Archives

Categories

March 2012
M T W T F S S
« Feb   Apr »
 1234
567891011
12131415161718
19202122232425
262728293031  
CarsDirect.com
Add to Technorati Favorites

Technorati Profile

Coda delivers first EVs: Offers fair plug-in sales forecast

I'm not sure that Coda electric cars will survive into the future, but I respect Coda's opinions and forecasts for the future of plug-in electric car space.

A Coda EV at the LA Auto Show

Code hopes to average 1000 sales per month by December

We live in a world driven by hype and superficial materialism — at least in the US — and it drives me crazy, especially when automakers use hype and halo effects to fight issues like foreign oil dependence. It’s practically treasonous in my zealous opinion.

Thus, I was a little refreshed to learn of EV maker Coda’s beliefs on potential plug-in electric car sales. While a little optimistic, at least they’re reasonable.

Last week Coda delivered its first electric cars to consumers, a monumental and impressive feat for any small automotive startup, especially in the plug-in space. And by the end of the year, Coda hopes it can hit a sales pace of 1,000 plug-in cars per month.

With $10,000 worth of state and federal incentives — for now Coda EVs are only available in California — 1,000 sales per month of the $37,250 electric car seem possible, although only on the high end of projections. There’s simply a lot of competition.

Coda admits that most independent forecasters only see a market of about 60,000 sales per year in the short term, but the market is primed for significant growth. Some plug-in car makers, such as Nissan, believe the market could quickly swell to 10 percent of total auto sales. Coda, on the other hand, would be content with 1 — 2 percent according to Phil Murtaugh, CEO of Coda Holdings via AutoWeek.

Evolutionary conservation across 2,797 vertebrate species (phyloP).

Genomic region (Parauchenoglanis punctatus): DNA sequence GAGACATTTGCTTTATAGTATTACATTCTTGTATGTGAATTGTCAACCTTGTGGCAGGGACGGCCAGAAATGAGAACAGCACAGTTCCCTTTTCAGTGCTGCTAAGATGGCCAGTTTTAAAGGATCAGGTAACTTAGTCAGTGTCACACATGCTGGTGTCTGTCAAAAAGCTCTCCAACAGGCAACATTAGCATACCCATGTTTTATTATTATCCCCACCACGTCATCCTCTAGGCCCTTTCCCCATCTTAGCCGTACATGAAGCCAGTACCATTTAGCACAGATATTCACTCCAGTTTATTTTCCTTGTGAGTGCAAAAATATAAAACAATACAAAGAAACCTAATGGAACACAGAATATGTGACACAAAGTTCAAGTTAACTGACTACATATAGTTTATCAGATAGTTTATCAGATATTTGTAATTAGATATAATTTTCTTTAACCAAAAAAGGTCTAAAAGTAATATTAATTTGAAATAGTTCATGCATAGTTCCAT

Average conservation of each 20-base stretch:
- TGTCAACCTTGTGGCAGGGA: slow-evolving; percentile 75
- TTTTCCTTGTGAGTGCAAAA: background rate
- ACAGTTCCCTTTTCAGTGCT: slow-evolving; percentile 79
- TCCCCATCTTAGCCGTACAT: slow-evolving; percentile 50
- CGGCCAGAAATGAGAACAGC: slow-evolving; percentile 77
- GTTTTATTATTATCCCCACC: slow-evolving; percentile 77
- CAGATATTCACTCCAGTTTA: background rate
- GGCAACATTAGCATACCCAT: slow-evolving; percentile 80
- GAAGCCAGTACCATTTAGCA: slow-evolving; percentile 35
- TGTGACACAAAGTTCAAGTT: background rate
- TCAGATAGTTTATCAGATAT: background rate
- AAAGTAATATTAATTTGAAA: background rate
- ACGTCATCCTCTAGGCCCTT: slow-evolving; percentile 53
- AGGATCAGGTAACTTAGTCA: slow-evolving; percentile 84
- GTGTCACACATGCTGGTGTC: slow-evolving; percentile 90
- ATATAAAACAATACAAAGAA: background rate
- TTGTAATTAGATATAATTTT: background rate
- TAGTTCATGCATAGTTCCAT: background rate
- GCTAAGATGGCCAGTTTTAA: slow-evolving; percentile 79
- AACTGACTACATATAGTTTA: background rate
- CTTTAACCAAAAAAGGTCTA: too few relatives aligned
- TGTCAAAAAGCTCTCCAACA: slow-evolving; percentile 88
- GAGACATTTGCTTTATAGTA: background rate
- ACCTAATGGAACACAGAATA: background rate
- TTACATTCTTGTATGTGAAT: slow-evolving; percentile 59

In my opinion, achieving 2 percent of sales within the next 5 years is a realistic and achievable plug-in goal. Even though that number sounds small, it would still be a significant technological achievement. Unfortunately, however, it won’t change the world very much.

It’s going to take significant time to mainstream electric cars and even longer for such plug-ins to offer much in the way of US energy independence, or reduced CO2 emissions. And there’s nothing wrong with that. In fact, acknowledging this reality, I believe, is necessary to achieve effective and comprehensive, long term energy policy change. Thus, it’s refreshing to hear EV players like Coda acknowledge the very real difficulties — the struggle ahead — of battery powered change.

The plug-in revolution is unquestionably worth the effort, but it’s going to be a long road. Seldom does over-promising and under-delivering lead to sustainable success in such situations. In fact, such a practice is often the recipe to failure.

Inevitably, plug-ins require consumers to think differently and to honestly assess and understand their real world needs. If consumers can do that, they’ll evermore realize the obvious benefits of electrification, but that won’t be an easy task. Rather it will be a nearly impossible one, especially in the short term — the next decade or so. Unfortunately, hype and over-selling won’t succeed in that effort, only honesty and objective education can truly win that battle.

Leave a Reply